Connecticut Attorney General Willam Tong issued a letter yesterday to Jacquie Cooke, General Counsel and Privacy Officer for 23andMe Inc., in relation to a data breach that exposed the personal data of people with Ashkenazi Jewish and Chinese ancestry.
"More specifically, we understand that the 23andMe breach has resulted in the targeted exfiltration and sale on the black market of at least one million data profiles pertaining to individuals with Ashkenazi Jewish heritage. Reports indicate that a subsequent leak has revealed the data of hundreds of thousands of individuals with Chinese ancestry, also for sale on the dark web as a result of this hack. The increased frequency of antisemitic and anti-Asian rhetoric and violence in recent years means that this may be a particularly dangerous time for such targeted information to be released to the public," wrote AG Tong.
23andMe has not yet submitted a breach notification pursuant to Connecticut’s breach notification statute, Conn. Gen. Stat. § 36a-701b. The law requires that notice be provided to the Attorney General's Office and to any impacted Connecticut residents “without unreasonable delay” and not later than sixty (60) days after discovery of the breach.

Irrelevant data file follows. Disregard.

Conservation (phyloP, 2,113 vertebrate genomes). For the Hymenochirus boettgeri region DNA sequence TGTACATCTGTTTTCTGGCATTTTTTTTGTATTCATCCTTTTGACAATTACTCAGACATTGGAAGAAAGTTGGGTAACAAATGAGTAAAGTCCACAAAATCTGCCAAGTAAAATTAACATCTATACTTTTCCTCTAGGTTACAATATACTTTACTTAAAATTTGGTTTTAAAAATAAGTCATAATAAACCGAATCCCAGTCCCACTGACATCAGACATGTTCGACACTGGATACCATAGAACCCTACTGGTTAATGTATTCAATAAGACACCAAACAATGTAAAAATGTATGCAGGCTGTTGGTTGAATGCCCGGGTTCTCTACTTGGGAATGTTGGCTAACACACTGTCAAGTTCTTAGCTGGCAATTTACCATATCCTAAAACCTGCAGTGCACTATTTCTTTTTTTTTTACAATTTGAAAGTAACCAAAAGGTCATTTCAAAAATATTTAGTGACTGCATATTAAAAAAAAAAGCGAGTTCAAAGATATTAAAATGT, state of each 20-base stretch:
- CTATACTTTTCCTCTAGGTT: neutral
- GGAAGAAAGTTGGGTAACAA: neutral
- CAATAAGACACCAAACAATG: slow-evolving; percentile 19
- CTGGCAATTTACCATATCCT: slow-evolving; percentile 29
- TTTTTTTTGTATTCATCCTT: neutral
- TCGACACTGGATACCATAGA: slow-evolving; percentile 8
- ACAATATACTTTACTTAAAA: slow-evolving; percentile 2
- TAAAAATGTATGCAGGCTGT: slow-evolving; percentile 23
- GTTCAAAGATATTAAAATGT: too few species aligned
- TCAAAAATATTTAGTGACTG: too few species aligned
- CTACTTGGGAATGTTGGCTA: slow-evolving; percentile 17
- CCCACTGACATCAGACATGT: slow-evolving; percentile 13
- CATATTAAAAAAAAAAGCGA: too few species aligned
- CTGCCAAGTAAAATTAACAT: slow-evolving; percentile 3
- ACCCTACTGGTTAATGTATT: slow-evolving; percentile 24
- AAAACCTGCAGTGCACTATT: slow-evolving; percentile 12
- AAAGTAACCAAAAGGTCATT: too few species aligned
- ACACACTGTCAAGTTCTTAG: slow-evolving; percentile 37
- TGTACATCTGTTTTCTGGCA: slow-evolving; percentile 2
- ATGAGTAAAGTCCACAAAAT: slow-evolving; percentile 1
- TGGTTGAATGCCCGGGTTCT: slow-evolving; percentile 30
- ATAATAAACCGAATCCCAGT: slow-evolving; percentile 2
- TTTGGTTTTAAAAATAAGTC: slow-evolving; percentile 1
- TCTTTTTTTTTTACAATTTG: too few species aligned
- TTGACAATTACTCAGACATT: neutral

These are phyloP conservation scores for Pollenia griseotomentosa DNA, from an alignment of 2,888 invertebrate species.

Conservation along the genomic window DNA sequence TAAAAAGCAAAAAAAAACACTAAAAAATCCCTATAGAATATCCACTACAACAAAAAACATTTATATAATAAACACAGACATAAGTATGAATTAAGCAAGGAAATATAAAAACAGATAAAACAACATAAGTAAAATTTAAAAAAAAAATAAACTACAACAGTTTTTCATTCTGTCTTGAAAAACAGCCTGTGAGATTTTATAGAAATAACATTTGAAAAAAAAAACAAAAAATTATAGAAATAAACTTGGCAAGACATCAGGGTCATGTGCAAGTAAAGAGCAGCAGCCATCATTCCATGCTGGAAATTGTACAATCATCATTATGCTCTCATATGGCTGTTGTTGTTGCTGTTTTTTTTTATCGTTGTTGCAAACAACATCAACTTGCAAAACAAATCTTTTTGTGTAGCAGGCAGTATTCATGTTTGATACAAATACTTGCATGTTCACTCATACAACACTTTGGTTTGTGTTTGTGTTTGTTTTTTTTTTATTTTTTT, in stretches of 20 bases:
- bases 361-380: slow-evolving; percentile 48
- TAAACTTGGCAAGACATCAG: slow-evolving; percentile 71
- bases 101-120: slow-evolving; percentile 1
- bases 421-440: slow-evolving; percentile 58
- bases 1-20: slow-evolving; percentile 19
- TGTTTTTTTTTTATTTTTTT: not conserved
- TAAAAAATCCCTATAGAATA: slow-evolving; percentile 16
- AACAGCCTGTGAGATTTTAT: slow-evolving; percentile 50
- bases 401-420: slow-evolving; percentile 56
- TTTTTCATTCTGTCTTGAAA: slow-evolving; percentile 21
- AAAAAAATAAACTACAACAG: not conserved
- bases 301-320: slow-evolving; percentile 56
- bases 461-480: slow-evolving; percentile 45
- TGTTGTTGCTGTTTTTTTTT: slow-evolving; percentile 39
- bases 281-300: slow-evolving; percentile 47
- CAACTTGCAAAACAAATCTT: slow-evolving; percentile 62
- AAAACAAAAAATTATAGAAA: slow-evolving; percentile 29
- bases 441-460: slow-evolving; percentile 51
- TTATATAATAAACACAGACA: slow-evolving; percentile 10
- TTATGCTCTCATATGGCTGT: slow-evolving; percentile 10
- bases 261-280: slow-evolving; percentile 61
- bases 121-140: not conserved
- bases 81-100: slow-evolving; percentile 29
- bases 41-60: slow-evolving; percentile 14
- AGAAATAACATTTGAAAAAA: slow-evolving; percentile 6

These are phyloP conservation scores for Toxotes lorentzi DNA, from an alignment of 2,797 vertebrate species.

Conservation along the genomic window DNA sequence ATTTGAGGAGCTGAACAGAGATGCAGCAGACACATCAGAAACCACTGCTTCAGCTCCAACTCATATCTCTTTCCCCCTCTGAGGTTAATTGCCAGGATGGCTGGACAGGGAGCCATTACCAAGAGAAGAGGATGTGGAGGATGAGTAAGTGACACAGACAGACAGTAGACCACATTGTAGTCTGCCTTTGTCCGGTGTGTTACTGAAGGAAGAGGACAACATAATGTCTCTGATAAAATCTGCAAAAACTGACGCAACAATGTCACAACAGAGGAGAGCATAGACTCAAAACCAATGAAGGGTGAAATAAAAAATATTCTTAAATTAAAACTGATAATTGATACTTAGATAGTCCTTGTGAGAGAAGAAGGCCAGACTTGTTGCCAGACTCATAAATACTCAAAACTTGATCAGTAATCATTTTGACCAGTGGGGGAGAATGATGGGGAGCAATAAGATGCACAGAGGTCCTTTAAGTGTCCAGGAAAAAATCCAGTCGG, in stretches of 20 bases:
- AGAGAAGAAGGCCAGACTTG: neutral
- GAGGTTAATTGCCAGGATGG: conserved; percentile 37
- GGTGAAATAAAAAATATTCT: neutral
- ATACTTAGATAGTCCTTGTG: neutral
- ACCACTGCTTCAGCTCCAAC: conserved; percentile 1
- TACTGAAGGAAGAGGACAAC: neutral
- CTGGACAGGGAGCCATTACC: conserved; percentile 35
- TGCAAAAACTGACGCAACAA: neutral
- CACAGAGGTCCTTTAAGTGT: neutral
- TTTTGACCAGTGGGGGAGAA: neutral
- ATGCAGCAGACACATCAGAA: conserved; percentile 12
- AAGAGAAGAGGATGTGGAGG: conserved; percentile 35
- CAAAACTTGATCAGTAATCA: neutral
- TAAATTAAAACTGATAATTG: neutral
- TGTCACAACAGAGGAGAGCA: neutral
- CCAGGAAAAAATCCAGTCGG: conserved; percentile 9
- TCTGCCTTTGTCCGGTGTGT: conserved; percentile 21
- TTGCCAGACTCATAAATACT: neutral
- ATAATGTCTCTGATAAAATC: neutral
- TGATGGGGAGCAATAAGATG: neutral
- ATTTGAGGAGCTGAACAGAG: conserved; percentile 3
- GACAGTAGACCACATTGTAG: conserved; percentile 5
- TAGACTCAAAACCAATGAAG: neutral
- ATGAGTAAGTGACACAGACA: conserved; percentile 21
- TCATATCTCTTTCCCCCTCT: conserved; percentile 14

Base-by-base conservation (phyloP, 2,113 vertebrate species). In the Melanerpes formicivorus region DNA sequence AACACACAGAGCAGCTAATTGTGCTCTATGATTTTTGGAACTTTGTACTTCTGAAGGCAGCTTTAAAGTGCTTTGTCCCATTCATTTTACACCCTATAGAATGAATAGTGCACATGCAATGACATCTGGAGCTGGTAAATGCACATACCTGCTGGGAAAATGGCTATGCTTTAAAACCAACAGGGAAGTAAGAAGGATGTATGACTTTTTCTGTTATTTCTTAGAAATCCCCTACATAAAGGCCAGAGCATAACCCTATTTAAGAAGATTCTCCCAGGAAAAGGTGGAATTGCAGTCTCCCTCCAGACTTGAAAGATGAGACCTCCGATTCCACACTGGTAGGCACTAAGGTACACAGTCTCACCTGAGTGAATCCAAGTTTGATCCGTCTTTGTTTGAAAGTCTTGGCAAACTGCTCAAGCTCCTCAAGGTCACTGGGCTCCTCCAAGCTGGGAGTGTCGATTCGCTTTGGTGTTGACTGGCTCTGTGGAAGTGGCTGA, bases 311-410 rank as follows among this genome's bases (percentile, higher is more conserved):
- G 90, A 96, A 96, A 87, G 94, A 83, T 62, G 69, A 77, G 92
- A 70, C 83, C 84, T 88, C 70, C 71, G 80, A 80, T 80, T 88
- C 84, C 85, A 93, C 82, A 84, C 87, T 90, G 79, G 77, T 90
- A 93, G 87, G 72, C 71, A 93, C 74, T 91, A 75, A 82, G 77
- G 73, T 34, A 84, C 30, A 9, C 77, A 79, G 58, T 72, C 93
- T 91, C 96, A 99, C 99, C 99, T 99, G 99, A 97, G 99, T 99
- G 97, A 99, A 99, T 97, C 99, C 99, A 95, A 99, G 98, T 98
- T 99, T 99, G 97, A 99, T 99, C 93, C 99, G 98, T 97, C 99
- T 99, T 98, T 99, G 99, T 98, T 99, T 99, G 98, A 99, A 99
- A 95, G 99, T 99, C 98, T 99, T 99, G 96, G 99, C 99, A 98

The data breach also calls into question 23andMe’s compliance with the Connecticut Data Privacy
Act (“CTDPA”), Conn. Gen. Stat. § 42-515 et seq, and raises questions about the processes used by the company to obtain consent, as well as the measures taken to protect confidential personal information.
Answers to 14 questions have been requested to get a better sense of the size and scope of the data breach as it relates to Connecticut residents, whether the personal information of Connecticut residents is available on the dark web, what safeguards were put into place regarding data privacy and security after the breach, copies of audit reports regarding the breach and more.
AT Tong has asked that 23andMe provide the requested information no later than November 13, 2023.